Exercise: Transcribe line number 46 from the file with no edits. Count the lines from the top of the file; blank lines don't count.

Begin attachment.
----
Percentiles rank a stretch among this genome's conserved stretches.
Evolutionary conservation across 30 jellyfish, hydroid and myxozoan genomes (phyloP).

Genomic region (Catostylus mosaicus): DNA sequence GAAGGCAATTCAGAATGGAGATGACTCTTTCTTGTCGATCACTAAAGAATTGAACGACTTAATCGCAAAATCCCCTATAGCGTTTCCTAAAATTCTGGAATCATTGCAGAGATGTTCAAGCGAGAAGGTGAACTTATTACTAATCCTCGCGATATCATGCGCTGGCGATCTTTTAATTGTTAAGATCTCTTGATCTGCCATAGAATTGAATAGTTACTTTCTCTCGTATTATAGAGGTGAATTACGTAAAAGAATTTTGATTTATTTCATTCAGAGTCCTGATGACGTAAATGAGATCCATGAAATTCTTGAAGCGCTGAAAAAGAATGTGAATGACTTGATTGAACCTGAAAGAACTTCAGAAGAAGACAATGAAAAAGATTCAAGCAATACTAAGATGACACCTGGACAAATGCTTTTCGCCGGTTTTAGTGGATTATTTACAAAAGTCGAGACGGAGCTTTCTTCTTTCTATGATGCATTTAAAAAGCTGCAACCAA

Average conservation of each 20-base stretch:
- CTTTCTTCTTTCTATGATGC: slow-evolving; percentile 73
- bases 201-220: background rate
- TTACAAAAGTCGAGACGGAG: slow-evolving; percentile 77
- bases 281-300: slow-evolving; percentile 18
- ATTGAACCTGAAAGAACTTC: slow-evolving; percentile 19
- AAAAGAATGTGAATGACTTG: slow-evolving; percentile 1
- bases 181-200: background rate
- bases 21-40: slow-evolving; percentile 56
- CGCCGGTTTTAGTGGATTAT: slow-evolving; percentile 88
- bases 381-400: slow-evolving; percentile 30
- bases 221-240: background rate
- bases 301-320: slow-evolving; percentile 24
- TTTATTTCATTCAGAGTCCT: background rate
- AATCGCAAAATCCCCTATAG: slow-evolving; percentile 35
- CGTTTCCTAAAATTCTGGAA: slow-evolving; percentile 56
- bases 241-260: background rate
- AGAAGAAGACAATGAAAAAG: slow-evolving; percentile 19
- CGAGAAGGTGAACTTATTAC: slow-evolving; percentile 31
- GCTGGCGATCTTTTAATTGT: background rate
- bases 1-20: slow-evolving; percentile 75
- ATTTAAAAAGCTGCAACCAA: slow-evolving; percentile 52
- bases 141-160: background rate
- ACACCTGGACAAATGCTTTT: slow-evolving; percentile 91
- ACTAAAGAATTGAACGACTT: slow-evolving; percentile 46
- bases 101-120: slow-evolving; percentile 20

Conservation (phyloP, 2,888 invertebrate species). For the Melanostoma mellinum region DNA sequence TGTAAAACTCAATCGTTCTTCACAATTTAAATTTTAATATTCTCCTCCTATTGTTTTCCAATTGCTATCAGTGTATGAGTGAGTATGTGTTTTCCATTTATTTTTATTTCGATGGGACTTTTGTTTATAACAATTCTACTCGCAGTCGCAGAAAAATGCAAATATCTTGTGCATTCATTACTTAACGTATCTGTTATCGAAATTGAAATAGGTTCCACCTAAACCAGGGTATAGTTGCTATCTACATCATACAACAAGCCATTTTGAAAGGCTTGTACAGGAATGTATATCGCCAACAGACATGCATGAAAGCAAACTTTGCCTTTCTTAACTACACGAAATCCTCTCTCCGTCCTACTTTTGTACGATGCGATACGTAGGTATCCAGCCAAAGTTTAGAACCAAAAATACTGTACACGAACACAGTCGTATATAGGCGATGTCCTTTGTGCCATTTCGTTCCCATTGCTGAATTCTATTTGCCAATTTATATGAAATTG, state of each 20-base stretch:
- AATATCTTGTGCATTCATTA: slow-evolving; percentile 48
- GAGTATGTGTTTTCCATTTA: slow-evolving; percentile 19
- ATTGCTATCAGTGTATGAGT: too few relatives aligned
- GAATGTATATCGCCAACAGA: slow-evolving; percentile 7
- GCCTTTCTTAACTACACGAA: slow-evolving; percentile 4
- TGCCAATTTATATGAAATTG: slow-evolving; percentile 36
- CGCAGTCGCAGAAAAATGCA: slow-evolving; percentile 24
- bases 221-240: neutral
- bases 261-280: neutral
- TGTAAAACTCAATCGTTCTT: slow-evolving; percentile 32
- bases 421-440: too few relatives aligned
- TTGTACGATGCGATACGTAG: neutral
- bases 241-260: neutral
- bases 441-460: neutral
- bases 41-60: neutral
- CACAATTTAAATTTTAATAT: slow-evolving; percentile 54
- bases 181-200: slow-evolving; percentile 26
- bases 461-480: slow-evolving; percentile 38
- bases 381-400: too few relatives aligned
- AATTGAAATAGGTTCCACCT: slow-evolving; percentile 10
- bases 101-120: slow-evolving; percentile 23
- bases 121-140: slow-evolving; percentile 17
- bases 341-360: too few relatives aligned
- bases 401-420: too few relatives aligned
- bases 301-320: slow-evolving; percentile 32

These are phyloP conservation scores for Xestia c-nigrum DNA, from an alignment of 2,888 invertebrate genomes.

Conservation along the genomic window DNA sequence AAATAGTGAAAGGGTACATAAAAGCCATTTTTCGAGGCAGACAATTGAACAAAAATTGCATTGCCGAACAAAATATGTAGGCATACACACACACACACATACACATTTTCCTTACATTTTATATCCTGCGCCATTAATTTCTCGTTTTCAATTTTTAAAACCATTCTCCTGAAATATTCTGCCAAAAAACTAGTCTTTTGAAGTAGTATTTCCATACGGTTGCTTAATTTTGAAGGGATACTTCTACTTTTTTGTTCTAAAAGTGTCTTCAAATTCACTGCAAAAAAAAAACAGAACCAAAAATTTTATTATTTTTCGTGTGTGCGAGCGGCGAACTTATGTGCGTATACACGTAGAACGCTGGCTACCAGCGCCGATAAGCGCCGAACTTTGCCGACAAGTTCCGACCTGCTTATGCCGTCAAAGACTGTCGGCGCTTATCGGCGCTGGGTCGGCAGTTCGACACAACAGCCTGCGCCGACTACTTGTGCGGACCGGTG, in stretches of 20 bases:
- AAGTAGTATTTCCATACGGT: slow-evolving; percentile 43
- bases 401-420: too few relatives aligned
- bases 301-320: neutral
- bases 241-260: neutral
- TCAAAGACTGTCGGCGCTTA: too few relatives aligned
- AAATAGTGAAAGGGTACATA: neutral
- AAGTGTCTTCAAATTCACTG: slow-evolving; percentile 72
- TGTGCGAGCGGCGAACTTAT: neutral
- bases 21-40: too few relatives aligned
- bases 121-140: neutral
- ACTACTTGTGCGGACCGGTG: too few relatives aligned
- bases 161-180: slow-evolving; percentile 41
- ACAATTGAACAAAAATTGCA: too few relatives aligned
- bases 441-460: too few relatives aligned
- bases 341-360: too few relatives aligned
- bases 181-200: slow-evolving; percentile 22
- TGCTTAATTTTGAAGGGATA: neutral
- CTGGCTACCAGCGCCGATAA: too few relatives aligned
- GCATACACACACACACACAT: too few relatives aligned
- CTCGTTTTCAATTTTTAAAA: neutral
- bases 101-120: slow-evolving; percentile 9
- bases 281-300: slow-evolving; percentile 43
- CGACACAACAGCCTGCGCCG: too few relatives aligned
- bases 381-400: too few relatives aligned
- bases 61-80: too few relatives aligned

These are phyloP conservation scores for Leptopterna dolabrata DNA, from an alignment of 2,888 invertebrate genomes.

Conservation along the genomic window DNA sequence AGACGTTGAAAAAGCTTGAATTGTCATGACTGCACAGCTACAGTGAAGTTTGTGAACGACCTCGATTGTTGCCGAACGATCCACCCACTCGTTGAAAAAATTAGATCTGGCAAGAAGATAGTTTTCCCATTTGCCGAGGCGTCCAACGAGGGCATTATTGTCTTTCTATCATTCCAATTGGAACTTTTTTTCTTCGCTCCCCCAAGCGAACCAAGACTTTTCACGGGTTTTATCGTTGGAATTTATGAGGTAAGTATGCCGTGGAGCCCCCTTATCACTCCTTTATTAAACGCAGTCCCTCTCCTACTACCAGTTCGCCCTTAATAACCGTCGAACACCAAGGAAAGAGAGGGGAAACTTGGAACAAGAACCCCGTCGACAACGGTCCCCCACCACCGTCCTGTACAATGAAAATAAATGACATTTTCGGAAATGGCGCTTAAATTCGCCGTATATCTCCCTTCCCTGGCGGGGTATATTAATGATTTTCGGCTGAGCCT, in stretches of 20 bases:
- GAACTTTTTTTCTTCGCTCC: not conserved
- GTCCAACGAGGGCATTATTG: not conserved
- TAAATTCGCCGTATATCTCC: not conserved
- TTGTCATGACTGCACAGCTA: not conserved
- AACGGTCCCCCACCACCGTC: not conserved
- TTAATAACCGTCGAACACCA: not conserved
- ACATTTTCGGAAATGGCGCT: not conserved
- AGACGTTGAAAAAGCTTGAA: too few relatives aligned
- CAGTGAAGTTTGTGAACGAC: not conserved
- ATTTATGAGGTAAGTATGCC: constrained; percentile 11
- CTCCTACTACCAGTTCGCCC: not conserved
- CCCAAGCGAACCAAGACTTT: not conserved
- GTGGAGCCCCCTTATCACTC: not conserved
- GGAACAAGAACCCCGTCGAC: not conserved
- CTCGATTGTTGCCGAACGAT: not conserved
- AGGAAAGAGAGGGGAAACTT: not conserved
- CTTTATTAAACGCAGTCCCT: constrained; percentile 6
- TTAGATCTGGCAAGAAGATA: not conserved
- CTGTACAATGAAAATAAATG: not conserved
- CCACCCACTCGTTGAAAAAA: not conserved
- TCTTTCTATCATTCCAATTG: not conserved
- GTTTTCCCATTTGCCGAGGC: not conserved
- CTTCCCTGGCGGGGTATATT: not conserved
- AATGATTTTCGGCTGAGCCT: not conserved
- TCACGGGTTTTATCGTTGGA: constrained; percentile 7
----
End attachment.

- CACAATTTAAATTTTAATAT: slow-evolving; percentile 54